Monday, April 16, 2012
Nirvana as politics
[Do not run behind self-proclaimed godmen: Ramdev's aide DNA: Saturday, Apr 14, 2012, 21:09 IST Jaipur PTI
Baba Ramdev's aide Acharya Balkrishna on Saturday appealed to the people not to run behind various self-proclaimed godmen and instead, follow the good old principle of 'Karma' (action). Referring to the recent controversy surrounding godman Nirmal Baba, he said people should believe in action and make efforts instead of running in hope for miraculous relief.
Balkrishna, who was in the city to launch products of his Patanjali Yogpeeth in the state, said his organisation never supported practices like "occultism" and worked in the field of reviving the traditional art of 'Yoga'. Ramdev not close to RSS: Balkrishna IANS Last Updated : 13 Apr 2012]
Nirvana then isn’t simply being gone, but as the famed Buddhist philosopher Nagarjuna argued, emptiness (shunyata in Sanskrit), which means composed only of infinite chains of causal connection to what is around it. For as the Buddha famously argued in his example of the chariot, if you take a chariot apart, is it in its parts? Which one can you remove and say it’s not a chariot? So it is with the self, or anything in the world. This is what Nagarjuna calls the emptiness of everything. Is this nirvana?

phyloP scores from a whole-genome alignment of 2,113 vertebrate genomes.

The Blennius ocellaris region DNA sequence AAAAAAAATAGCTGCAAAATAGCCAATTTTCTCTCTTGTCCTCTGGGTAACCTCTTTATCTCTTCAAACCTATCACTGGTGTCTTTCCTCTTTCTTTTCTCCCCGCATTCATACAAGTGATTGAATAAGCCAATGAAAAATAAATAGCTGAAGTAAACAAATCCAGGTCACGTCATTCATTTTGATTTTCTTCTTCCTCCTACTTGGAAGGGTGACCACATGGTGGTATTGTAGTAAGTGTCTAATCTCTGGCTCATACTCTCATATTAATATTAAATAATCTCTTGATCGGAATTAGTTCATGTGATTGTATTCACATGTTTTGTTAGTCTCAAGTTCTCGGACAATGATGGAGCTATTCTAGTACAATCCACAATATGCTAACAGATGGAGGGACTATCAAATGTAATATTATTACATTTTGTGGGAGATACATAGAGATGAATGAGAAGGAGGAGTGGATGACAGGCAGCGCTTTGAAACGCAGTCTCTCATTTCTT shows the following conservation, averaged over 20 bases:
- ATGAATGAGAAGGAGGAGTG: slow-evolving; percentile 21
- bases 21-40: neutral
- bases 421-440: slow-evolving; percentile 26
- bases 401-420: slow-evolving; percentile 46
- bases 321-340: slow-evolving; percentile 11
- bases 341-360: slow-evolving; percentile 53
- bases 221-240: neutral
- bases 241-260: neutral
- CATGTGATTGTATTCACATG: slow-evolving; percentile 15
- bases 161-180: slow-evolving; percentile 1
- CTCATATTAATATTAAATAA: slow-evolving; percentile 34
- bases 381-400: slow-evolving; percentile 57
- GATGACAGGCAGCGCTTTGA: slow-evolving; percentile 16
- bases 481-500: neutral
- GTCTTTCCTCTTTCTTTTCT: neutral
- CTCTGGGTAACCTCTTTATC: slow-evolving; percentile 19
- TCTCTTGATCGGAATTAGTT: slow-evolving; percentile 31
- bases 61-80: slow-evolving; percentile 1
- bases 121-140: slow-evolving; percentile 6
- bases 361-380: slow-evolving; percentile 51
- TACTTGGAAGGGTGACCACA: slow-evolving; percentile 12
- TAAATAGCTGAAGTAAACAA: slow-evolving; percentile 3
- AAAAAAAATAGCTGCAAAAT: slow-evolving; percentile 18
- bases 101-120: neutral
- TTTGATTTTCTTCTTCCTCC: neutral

Nagarjuna and the Mahayana tradition famously argue that nirvana is samsara. And hence, what is needed isn’t that we leave this world, but rather, that we recenter ourselves within it, like the axle and the wheel. We don’t leave the world, we relate to it differently. We see everything, including ourselves, as empty, as void, as caused by chains of influence and habit, and we step outside of this. In doing so, we remove ourselves from the need to be one way or another, and become totally free. We don’t cease, but we cease being constrained, even if this means being constrained by a self.]
[Emerging: Or, Why Buddhist Dharma is Like Identification With the Deleuzian Virtual In and Through the Lacanian Object a . . . from Networkologies by chris
In fact, Nagarjuna argues that ultimate truth will always slip away from conventional truth, which always deconstructs if taken to the limit, while ultimate truth, beyond words, will not, even if it requires conventional truths, like words, to point us on the path towards this. And for Nagarjuna, this truth is beyond absence or presence, it is non-dual, beyond time and in all time, and yet its precondition, so similar to differance, down to the deconstructive potential it brings.
While Derrida focuses on writing in a way I find too restrictive, and Lacan ultimately on human experience, they remain useful because I think they explain nicely how this identification with the nondual, the void, manifests in relation to language (Derrida), and human experience (Lacan). Deleuze, however, takes this to the next level, by relating these insights to the structure of the physical world.]